air quality officials, Logan residents, seek ways to
curb PM 2.5 pollution
February 6, 2009 | LOGAN -- Officials from the State
Division of Air Quality met with concerned Cache Valley
residents Feb. 3 in a public meeting to discuss the
state implementation plan (SIP) that will help Cache
Valley attain the EPA standards for the air pollutant
known as PM 2.5.
PM 2.5 stands for particle matter suspended in the
air that is less than 2.5 microns in size. According
to Bill Reiss, implementation plan coordinator for the
Division of Air Quality, these are particles that can
cause health problems.
The point of reducing these particles is to "protect
the most sensitive in the population, health wise,"
explained Reiss. These include young and older people,
as well as those who may have pulmonary problems.
These particles are small enough to get into the lungs
and blood, and are difficult for the body to expunge
from its systems, he said, adding he was reluctant to
answer medical specifics, because he is not a physician.
The EPA keeps track of PM 2.5 levels for two specific
time periods. One is a yearly average while the other
is a 24-hour period. While Logan does not have a problem
with the yearly average, Reiss said it often fails to
meet requirements for the 24-hour periods.
Revisions made in December 2006 to the EPA's air quality
regulations require that, for a one-day period, there
be fewer than 35 particles sized 2.5 microns or less
per cubic meter of air. At levels higher than this,
health issues appear in the population, Reiss said.
Periods when the levels exceed this limit are the
so-called "red days."
"Weather and topography is a major issue here," explains
Reiss. Because Cache Valley is surrounded by mountains,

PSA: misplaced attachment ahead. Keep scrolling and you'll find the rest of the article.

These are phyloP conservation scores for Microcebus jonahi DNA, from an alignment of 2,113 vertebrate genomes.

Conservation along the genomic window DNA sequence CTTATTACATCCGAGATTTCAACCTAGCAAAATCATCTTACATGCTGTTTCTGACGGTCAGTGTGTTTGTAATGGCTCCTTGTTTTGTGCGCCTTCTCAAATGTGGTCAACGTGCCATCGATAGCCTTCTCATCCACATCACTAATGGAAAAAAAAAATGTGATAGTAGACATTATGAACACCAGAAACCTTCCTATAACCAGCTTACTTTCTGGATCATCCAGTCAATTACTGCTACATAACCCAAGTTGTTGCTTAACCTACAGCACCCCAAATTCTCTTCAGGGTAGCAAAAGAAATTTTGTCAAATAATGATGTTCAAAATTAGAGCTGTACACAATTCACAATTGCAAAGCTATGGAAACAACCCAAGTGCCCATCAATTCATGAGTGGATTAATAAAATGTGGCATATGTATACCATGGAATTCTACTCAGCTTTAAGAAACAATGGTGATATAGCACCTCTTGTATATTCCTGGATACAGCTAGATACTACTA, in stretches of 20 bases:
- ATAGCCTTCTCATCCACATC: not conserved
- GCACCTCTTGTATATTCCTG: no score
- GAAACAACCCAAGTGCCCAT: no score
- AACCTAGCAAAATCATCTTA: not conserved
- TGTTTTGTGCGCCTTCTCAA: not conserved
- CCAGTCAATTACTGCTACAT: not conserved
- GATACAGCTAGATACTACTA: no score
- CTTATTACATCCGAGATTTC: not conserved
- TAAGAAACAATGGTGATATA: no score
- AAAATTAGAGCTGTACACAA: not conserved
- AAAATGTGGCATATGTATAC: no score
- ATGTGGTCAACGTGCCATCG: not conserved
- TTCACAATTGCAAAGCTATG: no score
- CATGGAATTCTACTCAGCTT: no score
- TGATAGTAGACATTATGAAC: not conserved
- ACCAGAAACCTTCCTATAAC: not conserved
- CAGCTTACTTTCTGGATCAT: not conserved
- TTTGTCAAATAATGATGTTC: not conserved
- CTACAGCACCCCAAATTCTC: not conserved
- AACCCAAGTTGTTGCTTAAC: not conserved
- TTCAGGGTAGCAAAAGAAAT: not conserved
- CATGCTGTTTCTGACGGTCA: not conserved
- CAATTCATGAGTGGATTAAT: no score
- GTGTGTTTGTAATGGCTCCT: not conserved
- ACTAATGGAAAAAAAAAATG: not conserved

pollution has no place to go or dissipate because of
winds. To add to this complication, during the winter
inversion periods small particles in the air accumulate,
which are the periods when we have problems.
These particles "start as gas, and combine with compounds
to become a particle," Reiss said. Gases such as sulfur
dioxide and nitrogen oxide combine with other elements,
and eventually become ammonium sulfate or ammonium nitrate.
Under EPA regulations, it is required that a SIP be
prepared in order to implement regulations and standards
to bring down PM 2.5 levels in the Cache Valley area,
which includes the northern end of Cache county and
the southern part of Franklin county in Idaho.
As part of the process, the Division of Air Quality
will take several steps to draft and implement the SIP.
Among them, they will use a complex mathematical model
that can aid them to measure the pollution in the area,
and will tell them how different regulations may affect
particle level in the valley. In order to have accurate
models, large amounts of date have been and are still
being collected in the valley.
"We have to make these improvements on the face of
a growing population," said Reiss, explaining that as
part of the model, the expected growth in the valley
has to be taken into account, adding to the complications
of these models.
The SIP will also set forth regulations and administrative
measurements that will have to be implemented locally
to reduce the levels of PM 2.5. Reiss said that while
the model will "Shoot for the best," the main goal of
the SIP is only intended to keep levels of particles
"Under the line" of 35 microns per cubic meter.
Reiss explained that there are three types of sources
that cause this kind of pollution in the air: point,
area, and mobile sources. Point sources are places like
large smoke stacks, while area sources are smaller sources
in an area. Mobile sources are the many vehicles in
"Vehicle inspections may make the most significant
impact. A few vehicles pollute the most," he said, explaining
that inspections are a way to both bring these vehicles
back to standard, as well as a way to provide funding
for the program. He adds that while federal regulations
required local areas to med these standards, no funding
aid is provided to accomplish this standards.
"It is not going to solve the problem," said Reiss
about the SIP, reiterating however that the intention
of the SIP process is only to reduce levels of PM 2.5
in the area, and bring Cache Valley "under attainment